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2:58pm Friday 22nd February 2013 in News
Buy this photo » HOME SWEET HOME Robin built the semi-subterranean house on the floor of a now disused sand quarry in the steep slopes of his former back garden. This year he will install trees and landscaping to complete the project. Pictures: STUART HARRISON
BARRY LEIGHTON discovers a spectacular home... built by the man who owns it
BEER in hand, Robin Taylor relaxed on the expansive wood decking at the split-level Oitavos Dunes clubhouse with its immense sliding glass doors and cool, airy ambience and thought: “Wouldn’t it be fantastic to have a house like this”.
A decade later, his dream has become a reality. Inspired by the Portuguese hotel where he stayed during a 2003 golfing break, Robin has created an ultramodern, environmentally-friendly residence that spectacularly compliments the landscape.
He may not be able to watch the sunlight dance on the Atlantic Ocean as he did at Cascais, near Lisbon, ten years ago. But in many ways Robin’s grand design is even better. He has built the house in the one place that he really wants to live, Swindon’s Old Town.
Not that too many Old Town residents are aware of this unique and eye-catching structure in their midst. Created in a former sand quarry that was once his back garden, Robin’s nest is a stunning piece of modern architecture that is as secluded as it is striking. Turning into a modest driveway from one of Old Town’s main residential roads (Robin prefers to keep his hideaway a secret), the unsuspecting first-time visitor is in for a shock. It is almost impossible not to be knocked sideways as this two-storey vision suddenly looms into view.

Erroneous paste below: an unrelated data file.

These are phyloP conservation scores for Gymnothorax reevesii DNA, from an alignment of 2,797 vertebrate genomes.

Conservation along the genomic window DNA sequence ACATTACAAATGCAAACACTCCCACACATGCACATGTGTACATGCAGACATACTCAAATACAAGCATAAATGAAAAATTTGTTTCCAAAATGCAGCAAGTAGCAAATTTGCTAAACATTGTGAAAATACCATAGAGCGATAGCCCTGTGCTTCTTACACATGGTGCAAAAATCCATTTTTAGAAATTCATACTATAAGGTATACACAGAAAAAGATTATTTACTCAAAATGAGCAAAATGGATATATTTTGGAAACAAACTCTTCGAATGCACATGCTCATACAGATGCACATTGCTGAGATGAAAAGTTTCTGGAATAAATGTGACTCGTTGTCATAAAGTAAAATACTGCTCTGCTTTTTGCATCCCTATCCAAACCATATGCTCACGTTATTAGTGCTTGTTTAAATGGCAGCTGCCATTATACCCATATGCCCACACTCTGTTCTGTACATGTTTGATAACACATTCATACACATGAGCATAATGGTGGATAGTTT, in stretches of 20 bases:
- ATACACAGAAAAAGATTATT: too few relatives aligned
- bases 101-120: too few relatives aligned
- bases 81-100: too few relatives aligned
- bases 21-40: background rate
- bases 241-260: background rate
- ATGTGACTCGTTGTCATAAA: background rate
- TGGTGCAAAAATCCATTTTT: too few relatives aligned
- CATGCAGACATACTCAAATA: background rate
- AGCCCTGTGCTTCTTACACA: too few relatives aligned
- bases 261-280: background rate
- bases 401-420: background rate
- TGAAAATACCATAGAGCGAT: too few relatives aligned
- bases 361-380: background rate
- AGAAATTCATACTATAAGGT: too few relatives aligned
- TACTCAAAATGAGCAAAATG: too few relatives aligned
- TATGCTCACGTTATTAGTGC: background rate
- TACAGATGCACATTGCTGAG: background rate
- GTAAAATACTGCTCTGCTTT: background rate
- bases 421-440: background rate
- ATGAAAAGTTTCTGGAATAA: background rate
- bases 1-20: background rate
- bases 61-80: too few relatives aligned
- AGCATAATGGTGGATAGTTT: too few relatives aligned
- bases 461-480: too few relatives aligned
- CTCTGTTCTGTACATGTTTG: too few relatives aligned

Bordered by conifer and sycamore trees, the timber-framed building sits semi-subterranean style on the old quarry bed several metres below ground level and totally out of view of nearby traffic and passing pedestrians.
Surveying the spacious living room, dining area and kitchen Robin, 47, who runs a commercial paving company and did most of the building work himself, says: “We’ve built it from nothing. It becomes such a big part of your life. It’s taken five years and has been one long learning curve. I know every single wire, hook and nail.”
He goes on: “I love the ecology of the house. It is energy efficient with natural insulation and under-floor heating. I see it as modern-day living. It’s really open plan. It flows. It’s nice.”
His partner Emma Rubython, a 34-year-old solicitor, says: “I still get a buzz every time I walk into the drive and see it standing there. I love it. What a place to live.”
Robin, who like Emma grew up in Swindon, bought a detached, 1930s three-bedroom house in Old Town in 1999 where five ponds had been created on the steeply sloped half-an-acre garden.
Robin added a bridge and a waterfall but it wasn’t until 2007, when he and a workmate spent a day clearing the garden of clutter “that I realised how big it actually was.”
With a spark of inspiration, he recalled that golfing resort in Portugal four years earlier. “I just remembered what a fantastic building it was, with the decking and the big sliding glass doors – just sitting there with a beer and thinking how wonderful it would be to live in a place like this. It had always been in the back of my mind.”
Robin put his ambitious idea to build a similar-styled house in the back garden to a friend, Swindon-based architectural technologist Bob Nicholls. A combination of Robin’s vision and Bob’s expertise saw the latter draw up a stunning scheme which, over the next five years, dramatically and painstakingly came to fruition.